The Commission on the Humanities and Social Sciences asks us to join in a national conversation about the demise of the humanities in our schools. "As we strive to create a more civil public discourse, a more adaptable and creative workforce, and a more secure nation, the humanities and social sciences are the heart of the matter, the keeper of the republic-a source of national memory and civic vigor, cultural understanding and communication, individual fulfillment and the ideals we hold in common. They are critical to a democratic society and they require our support."
Martin Burrett

Book: Wellbeing in the Primary Classroom by @AdrianBethune via @BloomsburyEd - UKEdChat - 2 views

  •  
    "In his new book, Adrian Bethune explores different angles of the life of children who are of primary-school age. For example, in a fascinating first chapter, Bethune examines our tribal roots, tapping into our pupils' primitive social instincts and their powerful effects on wellbeing and ability to learn. Citing the work of Louis Cozolino (Click here to view The Social Neuroscience of Education: Optimizing Attachment and Learning in the Classroom by Louis Cozolino on Amazon UK - worthy of a read itself) a tribal classroom embodies tribal qualities including a tribal leader, cooperation, teamwork, equality, fairness, trust and strong personal relationships. Such qualities enable everyone to feel valued and a feeling of a big family, helping secure positive relationships - the role of the teacher in this relationship is to help pupils feel like they belong, which is fundamental to learning. Developing this tribal theme, Bethune the proceeds to share ideas to be implemented in the primary classroom to help cultivate such positive relationships, including the design of a team flag, greetings and endings, teaching social skills, and building humour and games into the setting."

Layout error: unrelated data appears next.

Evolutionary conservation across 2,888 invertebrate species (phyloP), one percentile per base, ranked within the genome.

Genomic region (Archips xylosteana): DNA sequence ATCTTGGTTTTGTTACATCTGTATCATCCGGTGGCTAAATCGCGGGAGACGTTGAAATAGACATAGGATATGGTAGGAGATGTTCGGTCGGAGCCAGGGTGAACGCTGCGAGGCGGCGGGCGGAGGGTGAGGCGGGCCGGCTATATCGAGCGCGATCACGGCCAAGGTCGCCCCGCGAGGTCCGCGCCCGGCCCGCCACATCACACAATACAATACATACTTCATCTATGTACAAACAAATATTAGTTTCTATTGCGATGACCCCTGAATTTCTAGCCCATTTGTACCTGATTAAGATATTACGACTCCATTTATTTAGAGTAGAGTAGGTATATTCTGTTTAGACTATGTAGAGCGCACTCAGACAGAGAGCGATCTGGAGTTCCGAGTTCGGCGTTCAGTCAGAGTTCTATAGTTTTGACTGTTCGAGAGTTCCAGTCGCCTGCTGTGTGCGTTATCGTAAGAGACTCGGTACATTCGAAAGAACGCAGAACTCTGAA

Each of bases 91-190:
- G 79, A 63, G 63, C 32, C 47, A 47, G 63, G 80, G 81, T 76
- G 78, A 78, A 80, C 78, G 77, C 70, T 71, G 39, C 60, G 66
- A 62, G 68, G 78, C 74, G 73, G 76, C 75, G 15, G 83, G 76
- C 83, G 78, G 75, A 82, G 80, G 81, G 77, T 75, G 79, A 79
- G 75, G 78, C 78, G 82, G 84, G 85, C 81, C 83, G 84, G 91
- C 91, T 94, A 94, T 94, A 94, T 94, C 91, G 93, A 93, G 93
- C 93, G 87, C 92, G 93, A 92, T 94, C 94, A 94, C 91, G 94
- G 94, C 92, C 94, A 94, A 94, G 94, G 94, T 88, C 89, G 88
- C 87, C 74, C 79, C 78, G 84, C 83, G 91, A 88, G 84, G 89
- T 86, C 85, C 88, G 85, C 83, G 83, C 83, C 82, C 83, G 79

Phil Taylor

Education 2.0 - Edmodo - Free Private Microblogging For Education - 28 views

  • strong and growing. Thank you!

    Mrs. Smokorowski

    Middle School Teacher
    Andover, Kansas

     
    • Kalin Wilburn
       
      If you are fearful of Facebook and MySpace then you need to create an Edmodo account. Edmodo was designed specifically for educational purposes. You must be a teacher, student, or parent to gain access. It allows you all the amenities of those other social networking sites but with a lot more security/privacy.
    • Maryalice Kilbourne
       
      You are so right. I already love edmodo!
    • Denise Krefting
       
      Is it COPPA Compliant?
    • Luv2ride
       
      I've used Edmodo for 3 years now. It has revolutionized my teaching to the degree that I don't know what I'll do if I ever have to stop using it.
    • Herb Schulte
       
      That is great question. And do you need parent permission for students to use it?
    • Jordan Moody
       
      Is it free?
    • Gil Anspacher